In 1840 the Society of the History of France, entrusted to one of its members, M. Jules Quicherat, the publication of the two Processes. He was a scholar of reputation, the director of the Ecole des Chartes; that is to say, a specialist in paleography, or the deciphering of ancient manuscripts. The publication was continued from 1840 to 1849. The first three volumes were devoted to the Processes—the Condemnation and the Rehabilitation; and in the remaining two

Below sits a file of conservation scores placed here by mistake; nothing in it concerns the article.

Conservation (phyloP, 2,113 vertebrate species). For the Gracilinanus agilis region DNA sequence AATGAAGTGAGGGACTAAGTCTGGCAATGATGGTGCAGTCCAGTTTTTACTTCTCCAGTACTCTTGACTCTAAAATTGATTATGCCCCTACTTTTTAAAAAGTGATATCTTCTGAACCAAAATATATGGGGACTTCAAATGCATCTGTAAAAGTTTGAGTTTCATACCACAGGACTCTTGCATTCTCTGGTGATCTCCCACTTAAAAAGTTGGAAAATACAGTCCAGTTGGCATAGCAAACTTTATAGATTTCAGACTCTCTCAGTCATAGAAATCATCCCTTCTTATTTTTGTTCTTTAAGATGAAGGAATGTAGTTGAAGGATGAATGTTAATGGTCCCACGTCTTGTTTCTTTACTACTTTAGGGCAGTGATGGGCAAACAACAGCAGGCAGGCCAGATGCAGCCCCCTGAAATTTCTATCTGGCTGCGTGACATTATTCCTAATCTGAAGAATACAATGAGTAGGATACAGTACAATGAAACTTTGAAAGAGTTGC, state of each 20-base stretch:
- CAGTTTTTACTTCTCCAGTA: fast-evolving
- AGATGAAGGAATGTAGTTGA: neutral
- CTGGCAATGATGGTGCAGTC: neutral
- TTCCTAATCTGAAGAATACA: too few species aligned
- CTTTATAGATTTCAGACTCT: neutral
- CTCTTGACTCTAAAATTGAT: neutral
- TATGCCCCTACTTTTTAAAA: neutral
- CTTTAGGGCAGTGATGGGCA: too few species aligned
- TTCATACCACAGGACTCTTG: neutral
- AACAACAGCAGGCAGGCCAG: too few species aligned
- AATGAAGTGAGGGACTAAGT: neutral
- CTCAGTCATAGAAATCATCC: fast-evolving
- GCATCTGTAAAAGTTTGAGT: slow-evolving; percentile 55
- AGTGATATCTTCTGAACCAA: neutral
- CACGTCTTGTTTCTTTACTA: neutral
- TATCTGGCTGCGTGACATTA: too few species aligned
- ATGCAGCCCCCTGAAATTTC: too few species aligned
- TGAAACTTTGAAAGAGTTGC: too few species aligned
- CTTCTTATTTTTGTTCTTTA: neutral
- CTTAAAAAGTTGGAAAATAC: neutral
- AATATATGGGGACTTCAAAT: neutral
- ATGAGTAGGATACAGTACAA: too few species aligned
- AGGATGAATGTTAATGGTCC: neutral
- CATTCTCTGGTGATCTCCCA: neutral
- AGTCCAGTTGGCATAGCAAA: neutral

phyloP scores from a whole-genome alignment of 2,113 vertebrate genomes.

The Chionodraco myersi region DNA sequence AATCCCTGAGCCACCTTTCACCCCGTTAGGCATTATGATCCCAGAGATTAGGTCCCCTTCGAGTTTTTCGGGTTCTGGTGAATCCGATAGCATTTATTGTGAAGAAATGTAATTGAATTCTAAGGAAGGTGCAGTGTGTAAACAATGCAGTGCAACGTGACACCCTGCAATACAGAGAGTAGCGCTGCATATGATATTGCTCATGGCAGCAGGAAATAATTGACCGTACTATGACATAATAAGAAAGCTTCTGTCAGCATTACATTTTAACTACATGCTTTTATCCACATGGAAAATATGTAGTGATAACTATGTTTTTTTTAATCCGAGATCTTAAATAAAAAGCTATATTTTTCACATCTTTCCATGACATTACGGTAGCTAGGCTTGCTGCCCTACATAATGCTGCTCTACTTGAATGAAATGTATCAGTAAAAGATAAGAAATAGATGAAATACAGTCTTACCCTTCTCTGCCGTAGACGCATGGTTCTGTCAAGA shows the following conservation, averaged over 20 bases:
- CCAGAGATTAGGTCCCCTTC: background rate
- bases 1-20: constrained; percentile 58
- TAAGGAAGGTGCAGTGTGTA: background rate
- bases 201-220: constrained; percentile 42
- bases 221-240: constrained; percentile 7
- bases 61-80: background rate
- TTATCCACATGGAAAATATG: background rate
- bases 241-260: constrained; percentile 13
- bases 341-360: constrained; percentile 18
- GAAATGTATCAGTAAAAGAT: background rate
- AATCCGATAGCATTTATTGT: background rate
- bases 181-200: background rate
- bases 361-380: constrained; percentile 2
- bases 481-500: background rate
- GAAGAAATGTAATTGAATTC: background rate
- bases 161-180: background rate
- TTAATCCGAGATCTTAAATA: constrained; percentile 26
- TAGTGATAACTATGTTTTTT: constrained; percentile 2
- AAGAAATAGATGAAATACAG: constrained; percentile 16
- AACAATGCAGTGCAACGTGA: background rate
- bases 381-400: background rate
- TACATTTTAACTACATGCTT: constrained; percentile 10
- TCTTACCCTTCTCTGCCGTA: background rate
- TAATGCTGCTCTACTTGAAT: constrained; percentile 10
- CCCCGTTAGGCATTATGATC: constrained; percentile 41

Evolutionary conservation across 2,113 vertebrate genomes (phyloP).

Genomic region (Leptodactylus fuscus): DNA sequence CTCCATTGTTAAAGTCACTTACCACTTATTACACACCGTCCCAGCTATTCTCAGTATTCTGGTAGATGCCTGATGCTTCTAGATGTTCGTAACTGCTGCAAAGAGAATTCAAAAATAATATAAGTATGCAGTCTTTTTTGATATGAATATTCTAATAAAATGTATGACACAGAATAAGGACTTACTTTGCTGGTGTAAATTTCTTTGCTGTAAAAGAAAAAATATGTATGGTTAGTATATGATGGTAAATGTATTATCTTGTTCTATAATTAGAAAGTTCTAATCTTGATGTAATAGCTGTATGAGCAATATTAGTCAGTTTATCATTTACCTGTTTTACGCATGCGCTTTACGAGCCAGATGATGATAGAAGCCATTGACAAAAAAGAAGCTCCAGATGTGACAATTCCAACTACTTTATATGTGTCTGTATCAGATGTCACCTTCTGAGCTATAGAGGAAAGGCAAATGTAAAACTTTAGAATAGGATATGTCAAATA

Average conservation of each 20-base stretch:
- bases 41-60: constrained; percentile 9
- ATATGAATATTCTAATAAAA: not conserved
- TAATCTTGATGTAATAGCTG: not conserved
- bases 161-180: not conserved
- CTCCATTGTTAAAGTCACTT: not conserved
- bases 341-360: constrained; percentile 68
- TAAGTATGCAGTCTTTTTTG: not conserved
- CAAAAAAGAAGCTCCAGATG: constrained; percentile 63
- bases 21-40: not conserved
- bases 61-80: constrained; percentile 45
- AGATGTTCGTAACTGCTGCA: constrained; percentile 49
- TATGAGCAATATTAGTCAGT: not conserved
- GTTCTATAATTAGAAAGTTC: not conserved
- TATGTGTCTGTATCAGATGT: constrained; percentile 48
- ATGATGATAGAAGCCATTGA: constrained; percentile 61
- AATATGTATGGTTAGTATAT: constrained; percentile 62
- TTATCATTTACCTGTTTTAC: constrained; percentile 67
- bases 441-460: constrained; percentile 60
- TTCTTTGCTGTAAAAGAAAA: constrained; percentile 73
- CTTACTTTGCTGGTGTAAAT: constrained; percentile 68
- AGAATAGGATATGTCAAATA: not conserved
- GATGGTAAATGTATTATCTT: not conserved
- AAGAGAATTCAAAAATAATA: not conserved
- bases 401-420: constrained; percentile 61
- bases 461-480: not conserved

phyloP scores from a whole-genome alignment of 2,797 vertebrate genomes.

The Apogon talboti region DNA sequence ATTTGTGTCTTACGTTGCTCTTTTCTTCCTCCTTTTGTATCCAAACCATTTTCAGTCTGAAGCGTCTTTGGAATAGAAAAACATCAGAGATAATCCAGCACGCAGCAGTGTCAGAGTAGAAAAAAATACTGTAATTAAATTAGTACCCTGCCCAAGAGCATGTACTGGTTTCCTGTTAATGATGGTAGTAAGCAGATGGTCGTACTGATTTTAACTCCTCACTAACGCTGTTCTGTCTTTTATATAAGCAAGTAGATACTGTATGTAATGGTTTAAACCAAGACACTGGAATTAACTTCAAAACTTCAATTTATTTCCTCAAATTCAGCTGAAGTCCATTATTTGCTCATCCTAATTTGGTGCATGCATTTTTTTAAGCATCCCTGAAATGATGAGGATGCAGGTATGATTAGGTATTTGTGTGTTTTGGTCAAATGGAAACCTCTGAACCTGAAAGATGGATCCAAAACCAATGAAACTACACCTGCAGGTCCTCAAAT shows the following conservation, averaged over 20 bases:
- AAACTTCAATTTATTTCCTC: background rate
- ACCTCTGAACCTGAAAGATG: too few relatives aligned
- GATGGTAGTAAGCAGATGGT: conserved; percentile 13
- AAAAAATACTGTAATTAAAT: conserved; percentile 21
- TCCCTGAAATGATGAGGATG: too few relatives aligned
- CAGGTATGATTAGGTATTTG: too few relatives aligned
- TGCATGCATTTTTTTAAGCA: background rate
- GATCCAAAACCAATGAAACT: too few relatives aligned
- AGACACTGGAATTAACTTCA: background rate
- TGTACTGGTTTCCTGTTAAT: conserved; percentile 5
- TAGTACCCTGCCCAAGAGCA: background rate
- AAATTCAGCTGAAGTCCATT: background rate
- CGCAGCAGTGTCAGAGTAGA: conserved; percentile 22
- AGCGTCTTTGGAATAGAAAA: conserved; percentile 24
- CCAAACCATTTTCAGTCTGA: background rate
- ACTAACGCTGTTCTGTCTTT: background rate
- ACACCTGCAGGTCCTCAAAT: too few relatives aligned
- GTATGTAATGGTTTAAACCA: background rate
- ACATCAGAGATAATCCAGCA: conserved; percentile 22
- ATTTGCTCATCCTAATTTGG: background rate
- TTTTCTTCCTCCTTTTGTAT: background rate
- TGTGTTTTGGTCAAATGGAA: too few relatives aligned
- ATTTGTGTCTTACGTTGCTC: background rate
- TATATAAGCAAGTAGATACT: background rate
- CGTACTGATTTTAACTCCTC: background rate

volumes M. Quicherat published all other documents known to him and considered by him the sources of the Maid's history. M. Quicherat came of a family of extreme revolutionary traditions and sentiments. He himself, though an upright and loyal man, and a sincere admirer of Joan of Arc, did not, however, share her faith; nor, it appears, any definite Christian faith at all. This mental condition influenced, unfortunately, his publication of the documentary evidence, and his own writings, retarding the heroine. He recommended the omission of several memoirs, and actually omitted them; because he considered them, as he said, theological or canonical. As a matter of fact, they were of great value, written by men of weight, learning and station. They not only furnish new matter, but they, perhaps chiefly, do justice to Joan's mission; and if their value be ignored, or underrated, her history becomes a misrepresentation. The authors of the memoirs, men of highest position in Church and State at the time, examined in the most serious manner the mission of Joan. Such were the great prelate Pierre de Versailles, the saintly Cardinal Elie de Bourdeilles, Archbishop Gelu, the intimate friend of Charles VII, the distinguished Dominican Brehal, who were the soul of the Process of Rehabilitation. Of the writings of these men Quicherat gives a few inadequate passages, and occasional insufficient notes, notes, not always laudatory. Nor is